Suburban school districts scramble to resolve mask question as students return to class

This story has been updated from its original version to remove a portion regarding Naperville District 203's status in the downstate lawsuit.

Suburban school districts continued to grapple Sunday with the fallout from a downstate judge's order effectively prohibiting mask requirements for students across the state, with some declaring masks will be optional beginning Monday.

Other districts said mask requirements will remain in place for now and at least one, Geneva Unit District 304, canceled classes for the day while officials figure out what to do next.

"Our district administration continues to work with our faculty and staff to process additional considerations regarding how these developments may impact our current mitigation strategies," Superintendent Kent Mutchler wrote in a message to the school community Sunday afternoon. "While the ruling came out Friday, the district continues to receive information that needs to be considered."

Elgin Area District U-46, the second-largest school district in the state, will continue to require masks, Superintendent Tony Sanders announced Sunday evening.

"We are getting so close with our ever-declining cases to returning to a sense of normalcy, which likely will include a movement toward masks being optional," Sanders wrote. "I am asking that we continue to support the safety of our students and our staff by wearing masks for now."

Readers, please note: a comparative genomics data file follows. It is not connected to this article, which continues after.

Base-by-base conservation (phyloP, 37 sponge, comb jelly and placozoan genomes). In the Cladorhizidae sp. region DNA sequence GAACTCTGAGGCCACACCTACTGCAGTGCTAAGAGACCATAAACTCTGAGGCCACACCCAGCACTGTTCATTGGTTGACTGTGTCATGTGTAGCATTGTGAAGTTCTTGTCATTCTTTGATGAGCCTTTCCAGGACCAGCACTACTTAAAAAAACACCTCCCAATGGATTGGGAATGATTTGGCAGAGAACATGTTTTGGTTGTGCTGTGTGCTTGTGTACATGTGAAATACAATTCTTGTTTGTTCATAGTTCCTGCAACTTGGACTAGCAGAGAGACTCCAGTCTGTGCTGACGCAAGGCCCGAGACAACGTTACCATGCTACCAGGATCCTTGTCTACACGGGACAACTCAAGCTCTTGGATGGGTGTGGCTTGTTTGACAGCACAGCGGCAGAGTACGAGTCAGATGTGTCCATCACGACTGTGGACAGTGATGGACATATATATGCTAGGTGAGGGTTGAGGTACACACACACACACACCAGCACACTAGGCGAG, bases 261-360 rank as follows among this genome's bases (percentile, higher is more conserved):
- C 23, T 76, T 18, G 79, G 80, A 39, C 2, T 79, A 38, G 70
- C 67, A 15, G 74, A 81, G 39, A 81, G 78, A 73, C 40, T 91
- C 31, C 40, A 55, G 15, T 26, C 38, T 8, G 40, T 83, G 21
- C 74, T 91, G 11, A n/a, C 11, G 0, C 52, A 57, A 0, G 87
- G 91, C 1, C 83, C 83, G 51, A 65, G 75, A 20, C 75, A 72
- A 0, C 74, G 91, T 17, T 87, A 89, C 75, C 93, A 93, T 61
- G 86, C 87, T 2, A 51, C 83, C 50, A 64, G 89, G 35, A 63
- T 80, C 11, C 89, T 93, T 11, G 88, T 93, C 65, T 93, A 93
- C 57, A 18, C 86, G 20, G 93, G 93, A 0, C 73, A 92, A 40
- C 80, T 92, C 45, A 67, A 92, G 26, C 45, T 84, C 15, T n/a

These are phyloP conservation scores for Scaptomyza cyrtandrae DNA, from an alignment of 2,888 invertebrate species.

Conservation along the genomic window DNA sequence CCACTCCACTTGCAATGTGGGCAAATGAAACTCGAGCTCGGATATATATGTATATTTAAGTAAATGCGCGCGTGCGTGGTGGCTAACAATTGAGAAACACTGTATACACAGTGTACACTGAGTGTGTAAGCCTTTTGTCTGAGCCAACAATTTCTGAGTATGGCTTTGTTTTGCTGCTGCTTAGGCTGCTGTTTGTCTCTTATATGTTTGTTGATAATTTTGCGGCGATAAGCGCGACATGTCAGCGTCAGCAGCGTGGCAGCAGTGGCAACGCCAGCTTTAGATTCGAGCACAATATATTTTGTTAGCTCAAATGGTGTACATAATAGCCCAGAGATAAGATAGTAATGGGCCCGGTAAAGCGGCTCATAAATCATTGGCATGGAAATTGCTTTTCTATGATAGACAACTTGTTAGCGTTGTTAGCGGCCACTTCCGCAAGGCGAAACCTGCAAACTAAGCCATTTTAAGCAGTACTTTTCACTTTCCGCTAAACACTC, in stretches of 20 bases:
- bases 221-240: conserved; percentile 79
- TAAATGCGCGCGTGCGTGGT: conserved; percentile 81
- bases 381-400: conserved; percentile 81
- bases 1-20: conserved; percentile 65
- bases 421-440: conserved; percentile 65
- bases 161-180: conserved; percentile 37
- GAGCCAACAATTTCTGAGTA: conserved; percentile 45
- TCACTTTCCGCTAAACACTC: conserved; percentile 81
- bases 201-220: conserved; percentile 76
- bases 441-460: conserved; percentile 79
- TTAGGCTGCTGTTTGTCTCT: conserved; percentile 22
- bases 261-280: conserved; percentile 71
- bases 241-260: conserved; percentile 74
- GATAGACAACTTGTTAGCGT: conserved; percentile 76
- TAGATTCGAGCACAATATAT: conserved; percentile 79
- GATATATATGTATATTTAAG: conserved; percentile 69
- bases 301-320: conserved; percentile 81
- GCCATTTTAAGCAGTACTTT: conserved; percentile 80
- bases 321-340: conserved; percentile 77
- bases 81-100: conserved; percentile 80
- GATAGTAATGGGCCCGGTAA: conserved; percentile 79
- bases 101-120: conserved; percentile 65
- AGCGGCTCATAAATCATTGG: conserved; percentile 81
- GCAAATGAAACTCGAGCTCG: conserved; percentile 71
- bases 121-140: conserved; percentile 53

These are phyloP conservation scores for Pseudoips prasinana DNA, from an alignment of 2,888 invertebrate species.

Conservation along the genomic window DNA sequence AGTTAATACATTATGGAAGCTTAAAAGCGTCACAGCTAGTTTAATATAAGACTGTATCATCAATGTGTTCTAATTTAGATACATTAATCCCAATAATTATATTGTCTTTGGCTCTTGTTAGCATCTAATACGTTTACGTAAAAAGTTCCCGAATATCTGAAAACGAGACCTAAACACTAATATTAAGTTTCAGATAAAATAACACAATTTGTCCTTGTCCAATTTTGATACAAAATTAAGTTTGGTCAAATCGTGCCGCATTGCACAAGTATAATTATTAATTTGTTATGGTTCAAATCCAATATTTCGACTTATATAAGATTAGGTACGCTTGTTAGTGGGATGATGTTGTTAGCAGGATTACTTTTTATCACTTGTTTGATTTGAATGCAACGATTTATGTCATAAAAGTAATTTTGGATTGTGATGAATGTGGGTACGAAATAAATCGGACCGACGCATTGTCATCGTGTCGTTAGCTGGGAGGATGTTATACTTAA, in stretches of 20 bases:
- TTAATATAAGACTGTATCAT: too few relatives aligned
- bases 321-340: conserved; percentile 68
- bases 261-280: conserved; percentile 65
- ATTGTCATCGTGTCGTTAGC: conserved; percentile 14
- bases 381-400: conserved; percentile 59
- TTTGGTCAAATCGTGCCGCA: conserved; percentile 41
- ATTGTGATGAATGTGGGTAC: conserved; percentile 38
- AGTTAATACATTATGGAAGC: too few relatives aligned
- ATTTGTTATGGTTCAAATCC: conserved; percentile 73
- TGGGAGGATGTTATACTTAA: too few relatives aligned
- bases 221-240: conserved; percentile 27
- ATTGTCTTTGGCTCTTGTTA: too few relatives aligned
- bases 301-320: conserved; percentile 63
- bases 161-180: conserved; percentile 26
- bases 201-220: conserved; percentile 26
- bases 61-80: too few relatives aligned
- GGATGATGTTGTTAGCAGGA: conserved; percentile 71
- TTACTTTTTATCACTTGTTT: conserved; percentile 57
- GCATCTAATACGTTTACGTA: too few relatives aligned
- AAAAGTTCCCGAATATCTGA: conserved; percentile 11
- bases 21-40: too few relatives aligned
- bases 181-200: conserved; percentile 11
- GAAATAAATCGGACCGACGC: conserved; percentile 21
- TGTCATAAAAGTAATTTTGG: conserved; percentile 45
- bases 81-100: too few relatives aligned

Others, including Palatine-Schaumburg High School District 211 and Wheaton Warrenville District 200, said masks will be optional beginning Monday.

"I fully realize that this is a sudden change in how our schools have been operating and it will be met with differing responses from our school community members," District 200 Superintendent Jeff Schuler wrote in an online message. "Regardless of your family or personal choice about masking, I am asking everyone to lead with kindness and respect. It is important that we are respectful of each other's personal decisions. We will not tolerate bullying or disrespectful behavior of any kind."

Neighboring Naperville District 203, however, announced it would continue to require masks.

"The legal situation continues to be fluid," Superintendent Dan Bridges wrote in an online message. "We anticipate further updates as the legal process plays out over the following days and weeks, and will share this important information with the community."

While schools leaders scrambled to make decisions, state leaders were awaiting an appellate court ruling on their request for a stay on the order lifting the mask mandate. Illinois Attorney General Kwame Raoul's office on Saturday filed for an emergency stay, saying the temporary restraining order issued by Sangamon County Judge Judge Raylene Grischow "sends the message that all students do not have the same right to safely access schools and classrooms in Illinois, particularly if they have disabilities or other health concerns."

In St. Charles, District 303 will be closed for an emergency day Monday to "implement and respond to" the restraining order's requirements, according to an email sent to parents Sunday. When students and staff members return Tuesday, the district will be "recommending but not requiring mask usage."

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